Sulphur Miners at Ijen Volcano

Sulphur miners ijen

In the crater of Mount Ijen, one of the volcanoes that I explored during our East Java Volcanoes Tour, is the largest acidic lake on planet earth, with a pH of 0.5 (similar to battery acid). The water in the lake is acidic enough to dissolve clothes and eat through metal.

Despite the dangers, several hundred men go up and down into Ijen’s crater each day to hack out the sulphur that is produced naturally, and carry it down the mountain, in what is one of the world’s harshest work environments.


Welome to Ijen…

Indonesia is home to more active volcanoes than any place on earth.

The crater of Mount Ijen, an active volcano, is one of the most poisonous places in the world. At it’s centre is a lake filled with 2.5 million tons of acid.


Men risk their lives every day venturing into the heart of the volcano to mine the sulphur that is produced there.

The sulphur

Once processed, the sulphur is used to make matches and fertiliser, and vulcanise rubber. It refines the sugar you put in your tea, sets off your New Year’s Eve fireworks and packs the powder that fills your army’s guns.

An active vent close to the lake’s shore is used for the mining operation. Pipes are driven into the fissures in the rock to extract sulphur from the bowels of the mountain. It is dark red when molten, and turns yellow as it cools and solidifies.

Ijen Ijen

The miners break off huge chunks of the cooled sulphur with a crowbar and haul them out by hand with no protective equipment, to load up their wicker baskets.


The Ijen Sulphur Miners

The men carry about 90 kilos of sulphur 200 metres up, out of the crater to the volcano’s rim and then they have to trek nearly 4km down the mountain to the village, via the weighing station, where they are paid about $5 for their load.

Omar lifting the sulphur at Ijen

At the weighing station, Omar attempted to lift the load that the men carry down the treacherous volcano and could barely walk a couple of steps with it.



The men are aware that working here can shorten their lives, just as they are aware that their families worry when they are here. But they need the money, and though it sounds pitiful to you and I, the sulphur miners of East Java make a decent salary by local standards. No other job pays this well.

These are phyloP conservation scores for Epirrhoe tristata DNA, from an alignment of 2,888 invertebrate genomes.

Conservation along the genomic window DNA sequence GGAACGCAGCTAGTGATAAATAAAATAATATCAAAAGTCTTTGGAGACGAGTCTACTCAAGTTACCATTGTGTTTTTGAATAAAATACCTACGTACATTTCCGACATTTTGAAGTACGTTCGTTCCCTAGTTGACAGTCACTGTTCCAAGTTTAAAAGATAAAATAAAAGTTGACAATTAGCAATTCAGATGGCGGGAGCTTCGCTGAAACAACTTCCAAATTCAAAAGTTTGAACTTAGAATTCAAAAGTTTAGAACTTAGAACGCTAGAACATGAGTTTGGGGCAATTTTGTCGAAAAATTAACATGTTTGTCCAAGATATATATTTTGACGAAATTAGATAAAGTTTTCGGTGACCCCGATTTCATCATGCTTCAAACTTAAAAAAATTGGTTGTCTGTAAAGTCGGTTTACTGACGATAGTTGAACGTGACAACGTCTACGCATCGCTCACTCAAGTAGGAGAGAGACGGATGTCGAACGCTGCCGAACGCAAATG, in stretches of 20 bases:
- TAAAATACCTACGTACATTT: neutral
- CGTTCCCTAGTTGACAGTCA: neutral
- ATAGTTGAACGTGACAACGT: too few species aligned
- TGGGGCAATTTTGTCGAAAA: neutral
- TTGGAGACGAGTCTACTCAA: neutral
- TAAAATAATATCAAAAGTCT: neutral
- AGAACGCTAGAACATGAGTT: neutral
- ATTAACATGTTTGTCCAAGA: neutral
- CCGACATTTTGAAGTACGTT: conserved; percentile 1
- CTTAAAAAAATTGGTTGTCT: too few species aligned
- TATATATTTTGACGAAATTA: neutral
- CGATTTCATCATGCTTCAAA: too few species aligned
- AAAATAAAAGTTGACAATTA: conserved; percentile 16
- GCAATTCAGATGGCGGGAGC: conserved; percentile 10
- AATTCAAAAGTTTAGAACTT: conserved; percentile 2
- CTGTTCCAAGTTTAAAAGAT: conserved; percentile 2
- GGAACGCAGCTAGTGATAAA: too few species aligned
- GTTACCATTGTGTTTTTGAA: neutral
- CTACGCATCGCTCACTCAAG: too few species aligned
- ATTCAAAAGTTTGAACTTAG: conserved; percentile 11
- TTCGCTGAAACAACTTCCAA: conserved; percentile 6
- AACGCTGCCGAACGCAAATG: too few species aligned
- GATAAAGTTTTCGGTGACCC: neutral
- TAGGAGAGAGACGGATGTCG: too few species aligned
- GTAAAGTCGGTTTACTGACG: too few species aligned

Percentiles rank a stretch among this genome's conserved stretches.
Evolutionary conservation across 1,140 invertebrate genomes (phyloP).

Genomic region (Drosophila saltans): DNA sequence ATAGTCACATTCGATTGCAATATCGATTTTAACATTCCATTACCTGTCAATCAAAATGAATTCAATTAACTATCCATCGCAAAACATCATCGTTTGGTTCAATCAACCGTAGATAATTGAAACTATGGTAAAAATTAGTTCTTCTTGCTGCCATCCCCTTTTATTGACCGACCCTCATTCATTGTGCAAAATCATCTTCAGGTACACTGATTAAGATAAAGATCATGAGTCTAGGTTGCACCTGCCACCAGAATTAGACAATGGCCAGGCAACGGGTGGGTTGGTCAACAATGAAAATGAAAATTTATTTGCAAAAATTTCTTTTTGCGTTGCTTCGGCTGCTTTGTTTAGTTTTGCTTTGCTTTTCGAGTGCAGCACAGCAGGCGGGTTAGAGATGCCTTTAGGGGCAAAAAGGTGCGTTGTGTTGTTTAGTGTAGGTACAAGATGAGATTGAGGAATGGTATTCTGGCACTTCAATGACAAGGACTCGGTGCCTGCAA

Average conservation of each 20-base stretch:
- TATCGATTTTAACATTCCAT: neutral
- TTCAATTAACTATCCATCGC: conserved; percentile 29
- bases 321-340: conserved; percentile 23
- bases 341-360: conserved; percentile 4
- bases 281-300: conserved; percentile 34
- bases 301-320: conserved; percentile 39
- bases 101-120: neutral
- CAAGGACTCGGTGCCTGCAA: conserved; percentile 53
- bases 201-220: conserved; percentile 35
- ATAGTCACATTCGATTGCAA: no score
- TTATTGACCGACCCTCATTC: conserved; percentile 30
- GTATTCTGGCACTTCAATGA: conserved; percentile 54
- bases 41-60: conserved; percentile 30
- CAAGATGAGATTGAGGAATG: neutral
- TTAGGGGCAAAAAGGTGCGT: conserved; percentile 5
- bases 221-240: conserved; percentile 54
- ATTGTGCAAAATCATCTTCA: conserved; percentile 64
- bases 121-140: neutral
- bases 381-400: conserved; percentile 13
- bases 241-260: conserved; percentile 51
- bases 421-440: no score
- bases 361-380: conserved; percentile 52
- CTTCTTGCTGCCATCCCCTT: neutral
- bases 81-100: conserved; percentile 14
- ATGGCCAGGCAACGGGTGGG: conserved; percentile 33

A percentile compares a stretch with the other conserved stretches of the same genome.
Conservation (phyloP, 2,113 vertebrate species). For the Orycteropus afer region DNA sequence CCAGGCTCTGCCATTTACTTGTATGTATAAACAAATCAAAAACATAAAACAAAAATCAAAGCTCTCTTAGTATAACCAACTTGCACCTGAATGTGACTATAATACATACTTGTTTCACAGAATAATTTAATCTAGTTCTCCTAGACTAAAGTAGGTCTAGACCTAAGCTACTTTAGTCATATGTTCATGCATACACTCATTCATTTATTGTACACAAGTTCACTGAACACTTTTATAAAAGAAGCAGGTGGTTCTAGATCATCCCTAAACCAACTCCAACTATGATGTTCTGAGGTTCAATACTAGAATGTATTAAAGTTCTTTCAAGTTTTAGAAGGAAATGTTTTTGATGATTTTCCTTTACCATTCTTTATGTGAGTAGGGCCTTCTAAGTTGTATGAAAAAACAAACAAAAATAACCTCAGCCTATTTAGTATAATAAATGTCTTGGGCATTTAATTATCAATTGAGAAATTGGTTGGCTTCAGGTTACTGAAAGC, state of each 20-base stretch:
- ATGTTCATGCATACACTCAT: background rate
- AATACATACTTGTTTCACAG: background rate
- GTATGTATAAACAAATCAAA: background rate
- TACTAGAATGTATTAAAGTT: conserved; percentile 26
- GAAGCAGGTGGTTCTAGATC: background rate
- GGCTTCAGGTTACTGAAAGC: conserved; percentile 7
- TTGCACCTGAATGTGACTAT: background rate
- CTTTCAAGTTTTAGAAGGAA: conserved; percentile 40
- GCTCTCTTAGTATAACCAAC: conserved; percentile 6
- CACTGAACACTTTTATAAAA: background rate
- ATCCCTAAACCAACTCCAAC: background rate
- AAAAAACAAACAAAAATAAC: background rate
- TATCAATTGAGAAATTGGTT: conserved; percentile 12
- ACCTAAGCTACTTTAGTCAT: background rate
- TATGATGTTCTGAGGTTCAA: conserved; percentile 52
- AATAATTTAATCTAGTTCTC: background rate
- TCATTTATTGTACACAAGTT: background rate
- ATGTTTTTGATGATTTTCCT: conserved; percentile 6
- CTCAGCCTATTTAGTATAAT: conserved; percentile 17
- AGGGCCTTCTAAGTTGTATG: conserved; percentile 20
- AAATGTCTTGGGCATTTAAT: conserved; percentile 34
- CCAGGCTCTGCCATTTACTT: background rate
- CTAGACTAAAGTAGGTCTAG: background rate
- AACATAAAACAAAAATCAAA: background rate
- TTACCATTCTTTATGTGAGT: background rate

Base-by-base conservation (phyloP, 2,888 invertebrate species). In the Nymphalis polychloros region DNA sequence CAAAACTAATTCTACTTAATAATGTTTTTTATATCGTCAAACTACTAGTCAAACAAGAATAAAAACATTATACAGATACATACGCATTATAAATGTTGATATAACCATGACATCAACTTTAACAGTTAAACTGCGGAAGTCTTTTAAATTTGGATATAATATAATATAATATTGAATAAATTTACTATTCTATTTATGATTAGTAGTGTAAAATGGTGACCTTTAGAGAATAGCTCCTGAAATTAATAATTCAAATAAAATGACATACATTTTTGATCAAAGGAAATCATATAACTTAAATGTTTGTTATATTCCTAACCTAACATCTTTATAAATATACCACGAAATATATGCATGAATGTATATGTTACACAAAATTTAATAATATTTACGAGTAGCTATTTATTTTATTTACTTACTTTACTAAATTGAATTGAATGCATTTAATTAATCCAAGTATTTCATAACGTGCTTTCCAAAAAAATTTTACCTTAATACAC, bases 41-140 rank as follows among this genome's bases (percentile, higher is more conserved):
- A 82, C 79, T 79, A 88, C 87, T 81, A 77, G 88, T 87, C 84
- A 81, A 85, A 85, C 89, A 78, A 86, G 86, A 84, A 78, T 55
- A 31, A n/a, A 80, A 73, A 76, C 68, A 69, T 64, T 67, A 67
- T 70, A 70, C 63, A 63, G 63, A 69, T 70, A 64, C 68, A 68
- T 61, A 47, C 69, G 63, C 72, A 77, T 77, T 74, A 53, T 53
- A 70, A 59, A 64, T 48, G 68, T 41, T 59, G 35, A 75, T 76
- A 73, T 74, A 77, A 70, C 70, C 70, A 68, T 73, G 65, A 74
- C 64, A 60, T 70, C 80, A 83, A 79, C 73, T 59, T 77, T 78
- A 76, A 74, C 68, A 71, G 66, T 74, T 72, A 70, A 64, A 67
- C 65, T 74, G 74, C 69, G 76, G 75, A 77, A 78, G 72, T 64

That said, the dangers of doing this job are of great consequence. Researchers say that workers exposed to sulphur over long periods of time have a life expectancy of only 30 years. And these workers make the trek up the volcano, and in and out of the crater and back down to the base of the volcano about twice a day.

In the past 40 years, 74 miners have died after being overpowered by the toxic fumes that can suddenly swirl from fissures in the rock.

The poisonous clouds are not steam, but concentrated hydrogen sulphide and sulphur dioxide gases.


Most of the men wear rubber boots to protect against the acid, but some wear only sandals, exposing their bare toes. Gloves and gas masks are an unaffordable luxury for men paid $10 to $15 a day. The wet rags in their mouths help against the gas but it ends up dissolving their teeth eventually.

The hydrogen sulphur that the men breathe in is 40 times higher than the safe level. It destroys the lungs and burns the eyes.

The men that you see up and down Mount Ijen sport the scars of their years spent teetering on the edge of life and death. Burns, sores, missing teeth, squashed shoulder bones and poisoned lungs are all symptoms that any man working in the Ijen sulphur mines can expect to bear.

This method of sulphur extraction has all but died out in the rest of the world, but until the late 19th century there were this kind of sulphur mine in Italy, New Zealand, Chile and Indonesia. There are still sulphur mines elsewhere, but these are mechanised now.

If you want to find out more about visiting Ijen, check out my post about the Bromo and Ijen Volcanoes Tour.

I would like to remind you that all the photos used on are my own unless otherwise stated.
You can see my whole collection of Travel Photos here.

For more information about this 3-day tour of the East Java volcanoes, read the following:

Where to Book Your Tour to Bromo and Ijen
Itinerary 3D / 2N Bromo-Ijen Tour
Drive of Hell From yogyakarta to Bromo
Bromo and Ijen Volcanoes Tour
Mount Bromo Sunrise: In Photos
Climbing Mount Bromo: In Photos
Visit East Java’s Volcanoes From Yogyakarta, NOT From Bali

Filed Under: asiafeaturedIndonesiaJavaVolcanoes East Java

About the Author: Based in Mallorca, obsessed with the world and have a lot to say about both... Step into my shoes and join me on a journey...

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